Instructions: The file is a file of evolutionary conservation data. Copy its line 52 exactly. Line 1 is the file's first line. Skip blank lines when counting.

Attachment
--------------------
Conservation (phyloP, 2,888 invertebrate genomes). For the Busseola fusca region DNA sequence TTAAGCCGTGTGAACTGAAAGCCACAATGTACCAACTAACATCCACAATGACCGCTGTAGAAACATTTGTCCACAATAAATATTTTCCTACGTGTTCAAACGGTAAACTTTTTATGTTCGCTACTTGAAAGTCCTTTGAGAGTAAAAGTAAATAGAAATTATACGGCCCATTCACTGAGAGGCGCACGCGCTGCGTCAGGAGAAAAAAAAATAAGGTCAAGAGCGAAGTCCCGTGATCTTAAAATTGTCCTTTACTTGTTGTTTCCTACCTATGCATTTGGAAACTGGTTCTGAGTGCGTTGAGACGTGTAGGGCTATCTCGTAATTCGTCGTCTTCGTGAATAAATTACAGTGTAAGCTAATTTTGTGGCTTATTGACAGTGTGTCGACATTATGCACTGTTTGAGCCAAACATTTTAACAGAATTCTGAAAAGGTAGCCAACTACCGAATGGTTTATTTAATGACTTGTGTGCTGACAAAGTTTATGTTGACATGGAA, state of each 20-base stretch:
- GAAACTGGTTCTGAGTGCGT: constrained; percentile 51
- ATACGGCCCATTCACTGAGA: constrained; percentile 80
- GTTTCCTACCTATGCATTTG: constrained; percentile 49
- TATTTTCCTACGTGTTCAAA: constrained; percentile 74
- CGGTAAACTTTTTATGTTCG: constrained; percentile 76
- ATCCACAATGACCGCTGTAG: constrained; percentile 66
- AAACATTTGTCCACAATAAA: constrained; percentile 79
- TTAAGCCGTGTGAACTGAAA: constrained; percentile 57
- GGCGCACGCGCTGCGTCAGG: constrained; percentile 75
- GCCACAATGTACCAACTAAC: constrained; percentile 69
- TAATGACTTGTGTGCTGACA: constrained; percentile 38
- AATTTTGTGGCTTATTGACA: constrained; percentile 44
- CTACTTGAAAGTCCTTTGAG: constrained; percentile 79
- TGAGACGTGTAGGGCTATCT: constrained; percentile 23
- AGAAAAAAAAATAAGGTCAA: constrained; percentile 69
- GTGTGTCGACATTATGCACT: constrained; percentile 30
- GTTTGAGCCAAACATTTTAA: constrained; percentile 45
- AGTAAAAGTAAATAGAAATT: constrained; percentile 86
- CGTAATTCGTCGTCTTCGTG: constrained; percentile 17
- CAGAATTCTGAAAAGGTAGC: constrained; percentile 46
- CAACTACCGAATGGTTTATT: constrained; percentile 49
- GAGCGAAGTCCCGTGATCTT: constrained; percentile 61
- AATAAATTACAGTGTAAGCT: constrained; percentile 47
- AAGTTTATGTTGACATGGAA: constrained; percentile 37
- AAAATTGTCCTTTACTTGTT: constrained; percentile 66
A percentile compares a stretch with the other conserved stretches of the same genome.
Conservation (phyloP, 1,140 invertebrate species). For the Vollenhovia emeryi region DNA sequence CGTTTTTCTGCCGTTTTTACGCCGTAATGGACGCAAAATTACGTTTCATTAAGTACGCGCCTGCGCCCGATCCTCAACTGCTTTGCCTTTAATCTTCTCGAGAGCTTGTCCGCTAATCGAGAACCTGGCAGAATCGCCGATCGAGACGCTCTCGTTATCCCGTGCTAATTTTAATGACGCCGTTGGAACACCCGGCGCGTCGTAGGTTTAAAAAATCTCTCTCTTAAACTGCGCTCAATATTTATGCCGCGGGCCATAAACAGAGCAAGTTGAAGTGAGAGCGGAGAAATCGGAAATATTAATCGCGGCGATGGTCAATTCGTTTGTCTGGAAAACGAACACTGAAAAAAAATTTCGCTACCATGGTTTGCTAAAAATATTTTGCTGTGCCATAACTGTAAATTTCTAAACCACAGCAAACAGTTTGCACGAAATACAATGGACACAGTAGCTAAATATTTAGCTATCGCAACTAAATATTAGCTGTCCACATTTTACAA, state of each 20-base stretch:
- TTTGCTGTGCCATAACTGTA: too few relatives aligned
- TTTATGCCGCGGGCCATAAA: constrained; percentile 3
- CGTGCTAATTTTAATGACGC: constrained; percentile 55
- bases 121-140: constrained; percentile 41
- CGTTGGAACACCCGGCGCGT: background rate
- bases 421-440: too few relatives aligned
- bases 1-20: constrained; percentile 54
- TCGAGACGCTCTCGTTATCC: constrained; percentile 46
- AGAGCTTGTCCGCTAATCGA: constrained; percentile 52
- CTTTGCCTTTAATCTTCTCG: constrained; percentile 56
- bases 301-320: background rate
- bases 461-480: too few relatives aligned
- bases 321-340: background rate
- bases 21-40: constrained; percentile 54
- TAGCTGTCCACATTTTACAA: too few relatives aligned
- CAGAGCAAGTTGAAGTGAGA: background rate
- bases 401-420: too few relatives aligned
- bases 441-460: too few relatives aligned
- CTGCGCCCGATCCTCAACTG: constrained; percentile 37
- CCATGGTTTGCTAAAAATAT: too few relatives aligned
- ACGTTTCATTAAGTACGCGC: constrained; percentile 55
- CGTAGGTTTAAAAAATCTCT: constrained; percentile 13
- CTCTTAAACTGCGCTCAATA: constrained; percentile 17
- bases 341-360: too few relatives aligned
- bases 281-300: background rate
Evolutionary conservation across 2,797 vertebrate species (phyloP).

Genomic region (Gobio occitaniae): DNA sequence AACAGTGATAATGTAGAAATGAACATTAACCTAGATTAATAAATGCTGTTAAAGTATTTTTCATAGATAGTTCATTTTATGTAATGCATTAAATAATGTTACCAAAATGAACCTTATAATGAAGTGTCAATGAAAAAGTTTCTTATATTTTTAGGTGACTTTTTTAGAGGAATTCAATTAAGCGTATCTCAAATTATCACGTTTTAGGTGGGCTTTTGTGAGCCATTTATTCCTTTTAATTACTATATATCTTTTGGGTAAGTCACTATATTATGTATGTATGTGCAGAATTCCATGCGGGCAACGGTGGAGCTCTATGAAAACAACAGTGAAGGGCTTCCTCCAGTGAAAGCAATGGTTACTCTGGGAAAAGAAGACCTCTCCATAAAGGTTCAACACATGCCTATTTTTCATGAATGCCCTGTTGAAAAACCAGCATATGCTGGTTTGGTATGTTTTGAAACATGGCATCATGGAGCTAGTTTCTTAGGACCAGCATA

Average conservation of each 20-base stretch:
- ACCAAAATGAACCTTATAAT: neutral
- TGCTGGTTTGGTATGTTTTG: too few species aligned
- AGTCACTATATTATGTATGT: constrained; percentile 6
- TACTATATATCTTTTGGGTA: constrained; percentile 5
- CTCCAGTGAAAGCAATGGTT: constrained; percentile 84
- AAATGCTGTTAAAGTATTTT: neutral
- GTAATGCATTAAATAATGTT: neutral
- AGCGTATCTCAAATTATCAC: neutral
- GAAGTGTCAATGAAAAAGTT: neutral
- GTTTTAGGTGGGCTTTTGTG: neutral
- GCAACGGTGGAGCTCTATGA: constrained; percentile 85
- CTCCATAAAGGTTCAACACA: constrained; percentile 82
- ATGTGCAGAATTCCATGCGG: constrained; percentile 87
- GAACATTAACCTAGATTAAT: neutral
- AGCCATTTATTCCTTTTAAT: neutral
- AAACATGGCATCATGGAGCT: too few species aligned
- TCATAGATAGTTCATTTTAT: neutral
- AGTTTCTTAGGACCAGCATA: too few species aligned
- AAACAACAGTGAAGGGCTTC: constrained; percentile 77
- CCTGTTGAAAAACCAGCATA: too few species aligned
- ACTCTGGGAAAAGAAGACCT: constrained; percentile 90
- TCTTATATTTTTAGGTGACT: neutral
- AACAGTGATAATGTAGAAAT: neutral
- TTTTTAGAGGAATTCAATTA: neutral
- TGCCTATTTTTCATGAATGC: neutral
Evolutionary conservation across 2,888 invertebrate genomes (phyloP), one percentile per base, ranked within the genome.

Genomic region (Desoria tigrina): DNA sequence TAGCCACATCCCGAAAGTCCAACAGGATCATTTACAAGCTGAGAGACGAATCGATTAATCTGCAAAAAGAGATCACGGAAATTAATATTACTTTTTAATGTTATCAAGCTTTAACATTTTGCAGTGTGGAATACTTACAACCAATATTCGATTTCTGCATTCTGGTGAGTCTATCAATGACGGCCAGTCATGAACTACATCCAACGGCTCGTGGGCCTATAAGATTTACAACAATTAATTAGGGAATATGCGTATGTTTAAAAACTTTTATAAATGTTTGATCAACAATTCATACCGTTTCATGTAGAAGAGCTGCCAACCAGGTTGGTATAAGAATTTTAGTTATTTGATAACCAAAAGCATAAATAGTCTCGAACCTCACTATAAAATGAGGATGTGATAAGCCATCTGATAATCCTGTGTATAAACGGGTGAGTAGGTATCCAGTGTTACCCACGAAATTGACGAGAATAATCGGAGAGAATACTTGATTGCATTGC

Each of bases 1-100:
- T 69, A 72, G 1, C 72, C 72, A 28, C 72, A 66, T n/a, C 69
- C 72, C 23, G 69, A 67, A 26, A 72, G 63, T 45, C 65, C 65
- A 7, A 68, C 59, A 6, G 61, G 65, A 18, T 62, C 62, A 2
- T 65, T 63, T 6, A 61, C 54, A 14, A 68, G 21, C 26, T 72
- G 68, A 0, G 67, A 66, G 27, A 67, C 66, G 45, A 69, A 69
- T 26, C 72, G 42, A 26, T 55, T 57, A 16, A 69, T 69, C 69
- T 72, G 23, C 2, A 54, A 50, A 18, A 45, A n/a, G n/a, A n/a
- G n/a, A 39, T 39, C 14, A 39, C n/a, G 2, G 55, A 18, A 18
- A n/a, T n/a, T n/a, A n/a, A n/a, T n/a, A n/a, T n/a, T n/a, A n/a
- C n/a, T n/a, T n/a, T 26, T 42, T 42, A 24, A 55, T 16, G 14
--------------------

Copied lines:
- bases 341-360: too few relatives aligned